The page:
LONDON, Nov 15 (Reuters) - Nerves among Britain government bond investors forced the country’s debt agency to accept low-ball bids for a 20-year bond at auction on Thursday to an extent not seen since March 2009, as a wave of ministerial resignations rocked markets.
The Debt Management Office said in a statement that it sold 2 billion pounds ($2.56 billion) of the 1.75 percent 2037 conventional gilt at auction.
While bids received outstripped the amount on offer by 1.75 times, the makeup of the bids showed the DMO had to accept some unusually low bids to sell the full amount of the bond.
The gap between the average yield accepted in a bid by the DMO and the highest stood at 5.1 basis points — the biggest since March 2009, at the depths of the financial crisis.
By contrast, the average yield tail for conventional bond auctions over the last 10 years stands at just under 0.6 basis points.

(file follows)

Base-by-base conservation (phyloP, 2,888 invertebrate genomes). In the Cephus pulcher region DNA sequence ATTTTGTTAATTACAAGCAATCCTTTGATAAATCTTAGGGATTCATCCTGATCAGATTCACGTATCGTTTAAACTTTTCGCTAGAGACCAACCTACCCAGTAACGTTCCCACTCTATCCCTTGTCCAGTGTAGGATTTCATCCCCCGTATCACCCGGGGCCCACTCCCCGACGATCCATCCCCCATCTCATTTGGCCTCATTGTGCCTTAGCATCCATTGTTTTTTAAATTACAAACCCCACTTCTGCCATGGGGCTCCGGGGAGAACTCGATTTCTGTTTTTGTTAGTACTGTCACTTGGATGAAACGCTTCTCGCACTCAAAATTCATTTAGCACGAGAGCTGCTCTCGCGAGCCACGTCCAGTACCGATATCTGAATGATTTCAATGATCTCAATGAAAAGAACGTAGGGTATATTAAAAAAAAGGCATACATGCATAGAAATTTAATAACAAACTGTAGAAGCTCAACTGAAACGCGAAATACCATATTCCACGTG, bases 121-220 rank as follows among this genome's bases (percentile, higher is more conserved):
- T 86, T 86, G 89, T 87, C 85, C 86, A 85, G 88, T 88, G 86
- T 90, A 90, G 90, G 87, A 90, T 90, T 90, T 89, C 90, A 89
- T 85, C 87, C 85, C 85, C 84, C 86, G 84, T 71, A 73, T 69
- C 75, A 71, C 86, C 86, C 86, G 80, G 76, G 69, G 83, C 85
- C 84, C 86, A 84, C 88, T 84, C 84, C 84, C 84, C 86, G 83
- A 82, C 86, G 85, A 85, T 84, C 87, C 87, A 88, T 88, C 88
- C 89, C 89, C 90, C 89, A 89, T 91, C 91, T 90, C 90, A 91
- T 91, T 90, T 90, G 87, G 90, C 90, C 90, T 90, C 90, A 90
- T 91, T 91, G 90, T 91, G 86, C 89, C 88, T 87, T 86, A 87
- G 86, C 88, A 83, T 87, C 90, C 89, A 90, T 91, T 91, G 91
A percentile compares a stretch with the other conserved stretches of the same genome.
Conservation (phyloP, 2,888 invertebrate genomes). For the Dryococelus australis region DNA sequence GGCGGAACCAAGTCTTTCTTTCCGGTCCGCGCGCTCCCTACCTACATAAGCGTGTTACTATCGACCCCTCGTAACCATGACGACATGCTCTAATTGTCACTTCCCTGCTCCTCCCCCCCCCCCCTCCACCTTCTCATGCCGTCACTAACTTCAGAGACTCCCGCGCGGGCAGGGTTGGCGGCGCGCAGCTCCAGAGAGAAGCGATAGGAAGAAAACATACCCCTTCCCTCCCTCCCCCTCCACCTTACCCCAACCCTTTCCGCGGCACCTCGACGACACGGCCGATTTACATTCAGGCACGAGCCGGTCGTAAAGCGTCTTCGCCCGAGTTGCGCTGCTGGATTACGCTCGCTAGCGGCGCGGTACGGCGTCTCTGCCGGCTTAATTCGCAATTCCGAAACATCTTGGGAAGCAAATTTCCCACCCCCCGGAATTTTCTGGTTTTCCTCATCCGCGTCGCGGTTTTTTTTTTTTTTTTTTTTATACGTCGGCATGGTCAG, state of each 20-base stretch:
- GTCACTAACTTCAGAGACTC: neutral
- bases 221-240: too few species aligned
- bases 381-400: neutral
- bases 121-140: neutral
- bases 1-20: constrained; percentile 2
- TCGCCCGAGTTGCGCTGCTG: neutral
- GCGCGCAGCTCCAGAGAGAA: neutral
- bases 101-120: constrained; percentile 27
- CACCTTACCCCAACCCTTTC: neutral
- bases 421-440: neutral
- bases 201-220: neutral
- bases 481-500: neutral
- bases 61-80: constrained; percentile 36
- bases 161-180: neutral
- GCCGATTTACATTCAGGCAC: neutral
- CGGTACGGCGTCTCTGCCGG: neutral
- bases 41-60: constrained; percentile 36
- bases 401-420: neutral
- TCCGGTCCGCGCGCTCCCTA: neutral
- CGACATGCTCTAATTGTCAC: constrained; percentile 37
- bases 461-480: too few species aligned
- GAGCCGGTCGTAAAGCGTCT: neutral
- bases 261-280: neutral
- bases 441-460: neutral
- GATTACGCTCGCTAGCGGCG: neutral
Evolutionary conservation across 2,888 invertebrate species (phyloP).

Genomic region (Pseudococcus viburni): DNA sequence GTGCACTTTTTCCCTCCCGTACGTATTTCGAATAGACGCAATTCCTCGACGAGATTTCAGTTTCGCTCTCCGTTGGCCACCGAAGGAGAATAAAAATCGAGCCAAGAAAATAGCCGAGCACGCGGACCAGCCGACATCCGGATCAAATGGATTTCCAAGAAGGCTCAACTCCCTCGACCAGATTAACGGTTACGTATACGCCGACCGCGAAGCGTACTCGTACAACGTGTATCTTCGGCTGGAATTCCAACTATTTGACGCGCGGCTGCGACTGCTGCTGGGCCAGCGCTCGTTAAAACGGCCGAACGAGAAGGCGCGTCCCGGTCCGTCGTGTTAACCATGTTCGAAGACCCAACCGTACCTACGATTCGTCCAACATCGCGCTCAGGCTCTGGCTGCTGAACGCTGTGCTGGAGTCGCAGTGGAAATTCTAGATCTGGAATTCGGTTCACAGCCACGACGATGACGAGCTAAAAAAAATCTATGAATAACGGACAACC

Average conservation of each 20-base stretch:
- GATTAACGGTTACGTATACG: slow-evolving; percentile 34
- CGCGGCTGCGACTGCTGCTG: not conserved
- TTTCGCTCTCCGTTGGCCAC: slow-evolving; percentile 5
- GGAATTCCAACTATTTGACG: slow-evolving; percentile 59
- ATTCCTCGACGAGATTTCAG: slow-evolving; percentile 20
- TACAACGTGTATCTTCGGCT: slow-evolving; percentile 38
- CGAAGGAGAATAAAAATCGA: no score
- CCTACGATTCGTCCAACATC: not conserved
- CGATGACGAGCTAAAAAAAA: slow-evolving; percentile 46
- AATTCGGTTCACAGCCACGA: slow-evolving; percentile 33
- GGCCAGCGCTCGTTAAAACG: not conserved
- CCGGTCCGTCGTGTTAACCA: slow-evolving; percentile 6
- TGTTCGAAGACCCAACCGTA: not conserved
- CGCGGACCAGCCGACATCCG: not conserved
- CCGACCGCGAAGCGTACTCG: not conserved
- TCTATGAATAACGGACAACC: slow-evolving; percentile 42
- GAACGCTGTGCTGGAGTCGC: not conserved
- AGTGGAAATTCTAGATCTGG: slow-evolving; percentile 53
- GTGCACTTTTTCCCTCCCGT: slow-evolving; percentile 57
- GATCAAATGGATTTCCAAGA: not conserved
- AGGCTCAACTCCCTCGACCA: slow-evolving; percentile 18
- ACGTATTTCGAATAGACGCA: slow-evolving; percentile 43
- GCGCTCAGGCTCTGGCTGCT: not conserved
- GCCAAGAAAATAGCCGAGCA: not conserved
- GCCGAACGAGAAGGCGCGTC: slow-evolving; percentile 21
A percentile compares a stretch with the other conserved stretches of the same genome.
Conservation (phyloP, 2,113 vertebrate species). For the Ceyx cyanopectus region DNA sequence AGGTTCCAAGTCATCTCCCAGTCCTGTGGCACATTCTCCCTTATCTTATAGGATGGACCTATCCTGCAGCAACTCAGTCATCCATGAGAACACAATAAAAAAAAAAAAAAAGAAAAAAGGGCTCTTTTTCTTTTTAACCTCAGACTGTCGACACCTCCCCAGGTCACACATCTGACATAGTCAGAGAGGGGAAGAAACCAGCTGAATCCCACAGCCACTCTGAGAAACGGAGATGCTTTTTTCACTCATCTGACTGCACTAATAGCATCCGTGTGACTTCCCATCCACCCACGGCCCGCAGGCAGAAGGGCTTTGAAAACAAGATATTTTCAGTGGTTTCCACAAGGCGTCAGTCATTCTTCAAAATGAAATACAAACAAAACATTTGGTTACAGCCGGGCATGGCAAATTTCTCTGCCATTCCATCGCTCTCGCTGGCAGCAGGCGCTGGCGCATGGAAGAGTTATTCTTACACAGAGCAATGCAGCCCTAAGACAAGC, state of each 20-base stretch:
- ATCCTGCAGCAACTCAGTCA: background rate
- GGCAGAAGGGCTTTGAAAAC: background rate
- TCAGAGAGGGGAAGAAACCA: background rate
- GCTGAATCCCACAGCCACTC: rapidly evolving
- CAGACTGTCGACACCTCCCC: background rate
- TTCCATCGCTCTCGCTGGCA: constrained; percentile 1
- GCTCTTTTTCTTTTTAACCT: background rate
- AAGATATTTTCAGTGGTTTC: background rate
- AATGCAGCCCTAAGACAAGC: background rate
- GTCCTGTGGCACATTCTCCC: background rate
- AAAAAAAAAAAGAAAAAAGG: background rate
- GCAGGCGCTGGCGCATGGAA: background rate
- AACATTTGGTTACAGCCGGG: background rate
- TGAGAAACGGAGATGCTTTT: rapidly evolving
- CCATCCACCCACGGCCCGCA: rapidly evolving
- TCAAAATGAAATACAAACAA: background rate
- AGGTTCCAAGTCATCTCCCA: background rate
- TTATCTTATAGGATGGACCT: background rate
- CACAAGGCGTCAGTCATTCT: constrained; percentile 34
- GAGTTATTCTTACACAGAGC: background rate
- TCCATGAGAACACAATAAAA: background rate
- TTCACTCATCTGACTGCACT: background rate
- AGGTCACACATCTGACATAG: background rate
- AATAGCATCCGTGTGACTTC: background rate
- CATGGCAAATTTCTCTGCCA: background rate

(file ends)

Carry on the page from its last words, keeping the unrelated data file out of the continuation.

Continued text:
Gilt yields plunged along with sterling on Thursday after Brexit minister Dominic Raab and work and pensions minister Esther McVey resigned in protest at Prime Minister Theresa May’s draft deal for leaving the European Union.
“It’s not that surprising in the context of volatility in the market, it was a bad auction. The cover was just about acceptable,” Societe Generale strategist Jason Simpson said.
“It’s not really an environment where (primary dealers) are going to want to take on board a warehouse-load of risk.”
Simpson noted a “massive” steepening of the gilt yield curve.
Data from Refinitiv showed the spread between the 10-year and 30-year gilt yields had ballooned by more than 11 basis points as of 1105 GMT, which would have been the biggest widening since February 2009.
As of 1156 GMT it stood almost 8 basis points wider on the day, which if sustained would be its biggest daily widening since May 2015.
A steepening of the yield curve indicates investors are taking away bets for interest rate hikes from the Bank of England in the near-term and may fear an economic slowdown.
As of Thursday, the sterling overnight index average curve was fully pricing in the next Bank of England rate hike for February 2020, compared with December 2019 at the start of this week, Simpson said. ($1 = 0.7808 pounds) (Additional reporting by David Milliken)